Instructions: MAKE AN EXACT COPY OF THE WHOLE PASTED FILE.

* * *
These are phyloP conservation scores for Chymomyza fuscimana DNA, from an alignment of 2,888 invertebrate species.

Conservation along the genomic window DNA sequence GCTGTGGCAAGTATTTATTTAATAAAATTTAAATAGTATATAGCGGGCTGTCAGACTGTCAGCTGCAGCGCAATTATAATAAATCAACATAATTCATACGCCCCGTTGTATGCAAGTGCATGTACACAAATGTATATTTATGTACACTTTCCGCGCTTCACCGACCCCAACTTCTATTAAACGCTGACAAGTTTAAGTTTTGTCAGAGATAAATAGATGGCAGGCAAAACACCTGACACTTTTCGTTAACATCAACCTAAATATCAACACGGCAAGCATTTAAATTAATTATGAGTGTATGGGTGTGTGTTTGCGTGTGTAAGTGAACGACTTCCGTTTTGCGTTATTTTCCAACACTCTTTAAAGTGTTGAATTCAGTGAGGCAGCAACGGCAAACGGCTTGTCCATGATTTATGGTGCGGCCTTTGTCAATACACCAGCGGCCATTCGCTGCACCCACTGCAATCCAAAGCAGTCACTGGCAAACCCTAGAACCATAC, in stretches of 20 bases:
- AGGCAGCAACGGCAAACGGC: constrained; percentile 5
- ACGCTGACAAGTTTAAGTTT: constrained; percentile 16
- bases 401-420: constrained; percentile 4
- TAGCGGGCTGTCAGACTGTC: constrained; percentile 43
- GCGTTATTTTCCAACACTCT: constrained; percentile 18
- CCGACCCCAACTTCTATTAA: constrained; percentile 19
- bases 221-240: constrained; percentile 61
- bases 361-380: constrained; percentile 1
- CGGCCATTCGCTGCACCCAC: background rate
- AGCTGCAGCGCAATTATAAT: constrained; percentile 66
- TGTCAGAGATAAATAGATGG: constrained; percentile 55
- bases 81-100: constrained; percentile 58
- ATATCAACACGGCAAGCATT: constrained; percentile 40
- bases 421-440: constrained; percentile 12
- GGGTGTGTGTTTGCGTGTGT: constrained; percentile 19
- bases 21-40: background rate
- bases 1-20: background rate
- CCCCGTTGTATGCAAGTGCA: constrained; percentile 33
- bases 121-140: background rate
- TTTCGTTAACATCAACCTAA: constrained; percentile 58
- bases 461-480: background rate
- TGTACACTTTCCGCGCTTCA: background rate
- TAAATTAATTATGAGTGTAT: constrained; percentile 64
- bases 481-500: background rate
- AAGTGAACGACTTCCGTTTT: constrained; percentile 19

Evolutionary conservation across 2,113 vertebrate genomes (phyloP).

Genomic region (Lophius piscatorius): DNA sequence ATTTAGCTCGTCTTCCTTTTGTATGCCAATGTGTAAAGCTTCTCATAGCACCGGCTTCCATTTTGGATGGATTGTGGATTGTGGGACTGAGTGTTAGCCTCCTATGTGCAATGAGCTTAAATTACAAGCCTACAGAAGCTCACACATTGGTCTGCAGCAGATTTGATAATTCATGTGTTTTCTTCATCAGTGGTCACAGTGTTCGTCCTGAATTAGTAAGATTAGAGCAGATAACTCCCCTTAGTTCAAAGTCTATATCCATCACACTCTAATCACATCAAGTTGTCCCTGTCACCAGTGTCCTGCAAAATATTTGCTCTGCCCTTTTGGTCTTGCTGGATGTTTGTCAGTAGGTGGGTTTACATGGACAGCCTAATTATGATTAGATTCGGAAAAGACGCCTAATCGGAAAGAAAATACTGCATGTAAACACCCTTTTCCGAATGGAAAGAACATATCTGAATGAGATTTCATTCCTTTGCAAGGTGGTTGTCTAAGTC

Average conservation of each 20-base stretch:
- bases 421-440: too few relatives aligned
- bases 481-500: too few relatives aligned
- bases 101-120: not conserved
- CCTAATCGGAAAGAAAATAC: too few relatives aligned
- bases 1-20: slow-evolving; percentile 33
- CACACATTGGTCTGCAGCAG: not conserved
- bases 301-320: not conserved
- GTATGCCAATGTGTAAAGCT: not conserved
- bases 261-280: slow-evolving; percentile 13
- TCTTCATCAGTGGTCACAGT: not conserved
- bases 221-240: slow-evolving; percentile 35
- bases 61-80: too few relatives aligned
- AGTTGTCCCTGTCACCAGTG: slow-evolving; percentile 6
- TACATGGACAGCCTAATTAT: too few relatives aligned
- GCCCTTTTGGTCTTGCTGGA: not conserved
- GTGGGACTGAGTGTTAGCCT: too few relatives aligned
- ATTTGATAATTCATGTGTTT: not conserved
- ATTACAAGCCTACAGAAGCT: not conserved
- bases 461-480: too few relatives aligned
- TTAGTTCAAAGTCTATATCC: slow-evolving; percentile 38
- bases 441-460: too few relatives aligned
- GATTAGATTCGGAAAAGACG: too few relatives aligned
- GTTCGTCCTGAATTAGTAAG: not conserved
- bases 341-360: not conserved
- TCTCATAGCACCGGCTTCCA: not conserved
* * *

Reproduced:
These are phyloP conservation scores for Chymomyza fuscimana DNA, from an alignment of 2,888 invertebrate species.

Conservation along the genomic window DNA sequence GCTGTGGCAAGTATTTATTTAATAAAATTTAAATAGTATATAGCGGGCTGTCAGACTGTCAGCTGCAGCGCAATTATAATAAATCAACATAATTCATACGCCCCGTTGTATGCAAGTGCATGTACACAAATGTATATTTATGTACACTTTCCGCGCTTCACCGACCCCAACTTCTATTAAACGCTGACAAGTTTAAGTTTTGTCAGAGATAAATAGATGGCAGGCAAAACACCTGACACTTTTCGTTAACATCAACCTAAATATCAACACGGCAAGCATTTAAATTAATTATGAGTGTATGGGTGTGTGTTTGCGTGTGTAAGTGAACGACTTCCGTTTTGCGTTATTTTCCAACACTCTTTAAAGTGTTGAATTCAGTGAGGCAGCAACGGCAAACGGCTTGTCCATGATTTATGGTGCGGCCTTTGTCAATACACCAGCGGCCATTCGCTGCACCCACTGCAATCCAAAGCAGTCACTGGCAAACCCTAGAACCATAC, in stretches of 20 bases:
- AGGCAGCAACGGCAAACGGC: constrained; percentile 5
- ACGCTGACAAGTTTAAGTTT: constrained; percentile 16
- bases 401-420: constrained; percentile 4
- TAGCGGGCTGTCAGACTGTC: constrained; percentile 43
- GCGTTATTTTCCAACACTCT: constrained; percentile 18
- CCGACCCCAACTTCTATTAA: constrained; percentile 19
- bases 221-240: constrained; percentile 61
- bases 361-380: constrained; percentile 1
- CGGCCATTCGCTGCACCCAC: background rate
- AGCTGCAGCGCAATTATAAT: constrained; percentile 66
- TGTCAGAGATAAATAGATGG: constrained; percentile 55
- bases 81-100: constrained; percentile 58
- ATATCAACACGGCAAGCATT: constrained; percentile 40
- bases 421-440: constrained; percentile 12
- GGGTGTGTGTTTGCGTGTGT: constrained; percentile 19
- bases 21-40: background rate
- bases 1-20: background rate
- CCCCGTTGTATGCAAGTGCA: constrained; percentile 33
- bases 121-140: background rate
- TTTCGTTAACATCAACCTAA: constrained; percentile 58
- bases 461-480: background rate
- TGTACACTTTCCGCGCTTCA: background rate
- TAAATTAATTATGAGTGTAT: constrained; percentile 64
- bases 481-500: background rate
- AAGTGAACGACTTCCGTTTT: constrained; percentile 19

Evolutionary conservation across 2,113 vertebrate genomes (phyloP).

Genomic region (Lophius piscatorius): DNA sequence ATTTAGCTCGTCTTCCTTTTGTATGCCAATGTGTAAAGCTTCTCATAGCACCGGCTTCCATTTTGGATGGATTGTGGATTGTGGGACTGAGTGTTAGCCTCCTATGTGCAATGAGCTTAAATTACAAGCCTACAGAAGCTCACACATTGGTCTGCAGCAGATTTGATAATTCATGTGTTTTCTTCATCAGTGGTCACAGTGTTCGTCCTGAATTAGTAAGATTAGAGCAGATAACTCCCCTTAGTTCAAAGTCTATATCCATCACACTCTAATCACATCAAGTTGTCCCTGTCACCAGTGTCCTGCAAAATATTTGCTCTGCCCTTTTGGTCTTGCTGGATGTTTGTCAGTAGGTGGGTTTACATGGACAGCCTAATTATGATTAGATTCGGAAAAGACGCCTAATCGGAAAGAAAATACTGCATGTAAACACCCTTTTCCGAATGGAAAGAACATATCTGAATGAGATTTCATTCCTTTGCAAGGTGGTTGTCTAAGTC

Average conservation of each 20-base stretch:
- bases 421-440: too few relatives aligned
- bases 481-500: too few relatives aligned
- bases 101-120: not conserved
- CCTAATCGGAAAGAAAATAC: too few relatives aligned
- bases 1-20: slow-evolving; percentile 33
- CACACATTGGTCTGCAGCAG: not conserved
- bases 301-320: not conserved
- GTATGCCAATGTGTAAAGCT: not conserved
- bases 261-280: slow-evolving; percentile 13
- TCTTCATCAGTGGTCACAGT: not conserved
- bases 221-240: slow-evolving; percentile 35
- bases 61-80: too few relatives aligned
- AGTTGTCCCTGTCACCAGTG: slow-evolving; percentile 6
- TACATGGACAGCCTAATTAT: too few relatives aligned
- GCCCTTTTGGTCTTGCTGGA: not conserved
- GTGGGACTGAGTGTTAGCCT: too few relatives aligned
- ATTTGATAATTCATGTGTTT: not conserved
- ATTACAAGCCTACAGAAGCT: not conserved
- bases 461-480: too few relatives aligned
- TTAGTTCAAAGTCTATATCC: slow-evolving; percentile 38
- bases 441-460: too few relatives aligned
- GATTAGATTCGGAAAAGACG: too few relatives aligned
- GTTCGTCCTGAATTAGTAAG: not conserved
- bases 341-360: not conserved
- TCTCATAGCACCGGCTTCCA: not conserved